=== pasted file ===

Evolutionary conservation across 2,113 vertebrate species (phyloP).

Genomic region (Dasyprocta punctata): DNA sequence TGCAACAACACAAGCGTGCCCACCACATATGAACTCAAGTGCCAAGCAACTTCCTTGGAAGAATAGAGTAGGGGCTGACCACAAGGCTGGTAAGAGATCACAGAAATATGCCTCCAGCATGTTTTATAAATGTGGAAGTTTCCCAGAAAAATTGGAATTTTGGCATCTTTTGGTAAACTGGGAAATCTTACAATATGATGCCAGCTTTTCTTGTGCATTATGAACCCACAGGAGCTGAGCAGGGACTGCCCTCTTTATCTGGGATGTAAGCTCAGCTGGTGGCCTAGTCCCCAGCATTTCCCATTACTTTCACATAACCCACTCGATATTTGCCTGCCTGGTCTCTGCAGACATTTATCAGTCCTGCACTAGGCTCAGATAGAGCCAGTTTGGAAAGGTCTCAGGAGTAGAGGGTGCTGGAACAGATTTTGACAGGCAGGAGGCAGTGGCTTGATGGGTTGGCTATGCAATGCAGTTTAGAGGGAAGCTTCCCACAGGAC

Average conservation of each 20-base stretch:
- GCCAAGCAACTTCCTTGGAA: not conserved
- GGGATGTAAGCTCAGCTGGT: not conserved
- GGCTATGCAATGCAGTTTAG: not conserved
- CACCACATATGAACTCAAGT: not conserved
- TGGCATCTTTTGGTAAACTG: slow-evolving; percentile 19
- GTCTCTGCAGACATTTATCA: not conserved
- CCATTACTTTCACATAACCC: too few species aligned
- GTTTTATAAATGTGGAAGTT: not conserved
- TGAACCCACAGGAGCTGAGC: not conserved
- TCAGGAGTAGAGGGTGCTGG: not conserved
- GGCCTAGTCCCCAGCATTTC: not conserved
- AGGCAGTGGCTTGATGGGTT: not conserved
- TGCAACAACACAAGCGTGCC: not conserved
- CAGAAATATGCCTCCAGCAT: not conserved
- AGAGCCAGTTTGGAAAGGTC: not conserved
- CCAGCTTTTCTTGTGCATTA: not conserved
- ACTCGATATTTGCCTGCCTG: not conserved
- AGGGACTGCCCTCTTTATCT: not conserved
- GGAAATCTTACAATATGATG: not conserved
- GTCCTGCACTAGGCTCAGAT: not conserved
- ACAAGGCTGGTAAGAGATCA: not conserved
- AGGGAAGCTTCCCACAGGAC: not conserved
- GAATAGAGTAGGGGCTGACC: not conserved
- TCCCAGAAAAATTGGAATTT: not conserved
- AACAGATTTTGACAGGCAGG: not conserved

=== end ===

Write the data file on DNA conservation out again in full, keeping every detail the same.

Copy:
Evolutionary conservation across 2,113 vertebrate species (phyloP).

Genomic region (Dasyprocta punctata): DNA sequence TGCAACAACACAAGCGTGCCCACCACATATGAACTCAAGTGCCAAGCAACTTCCTTGGAAGAATAGAGTAGGGGCTGACCACAAGGCTGGTAAGAGATCACAGAAATATGCCTCCAGCATGTTTTATAAATGTGGAAGTTTCCCAGAAAAATTGGAATTTTGGCATCTTTTGGTAAACTGGGAAATCTTACAATATGATGCCAGCTTTTCTTGTGCATTATGAACCCACAGGAGCTGAGCAGGGACTGCCCTCTTTATCTGGGATGTAAGCTCAGCTGGTGGCCTAGTCCCCAGCATTTCCCATTACTTTCACATAACCCACTCGATATTTGCCTGCCTGGTCTCTGCAGACATTTATCAGTCCTGCACTAGGCTCAGATAGAGCCAGTTTGGAAAGGTCTCAGGAGTAGAGGGTGCTGGAACAGATTTTGACAGGCAGGAGGCAGTGGCTTGATGGGTTGGCTATGCAATGCAGTTTAGAGGGAAGCTTCCCACAGGAC

Average conservation of each 20-base stretch:
- GCCAAGCAACTTCCTTGGAA: not conserved
- GGGATGTAAGCTCAGCTGGT: not conserved
- GGCTATGCAATGCAGTTTAG: not conserved
- CACCACATATGAACTCAAGT: not conserved
- TGGCATCTTTTGGTAAACTG: slow-evolving; percentile 19
- GTCTCTGCAGACATTTATCA: not conserved
- CCATTACTTTCACATAACCC: too few species aligned
- GTTTTATAAATGTGGAAGTT: not conserved
- TGAACCCACAGGAGCTGAGC: not conserved
- TCAGGAGTAGAGGGTGCTGG: not conserved
- GGCCTAGTCCCCAGCATTTC: not conserved
- AGGCAGTGGCTTGATGGGTT: not conserved
- TGCAACAACACAAGCGTGCC: not conserved
- CAGAAATATGCCTCCAGCAT: not conserved
- AGAGCCAGTTTGGAAAGGTC: not conserved
- CCAGCTTTTCTTGTGCATTA: not conserved
- ACTCGATATTTGCCTGCCTG: not conserved
- AGGGACTGCCCTCTTTATCT: not conserved
- GGAAATCTTACAATATGATG: not conserved
- GTCCTGCACTAGGCTCAGAT: not conserved
- ACAAGGCTGGTAAGAGATCA: not conserved
- AGGGAAGCTTCCCACAGGAC: not conserved
- GAATAGAGTAGGGGCTGACC: not conserved
- TCCCAGAAAAATTGGAATTT: not conserved
- AACAGATTTTGACAGGCAGG: not conserved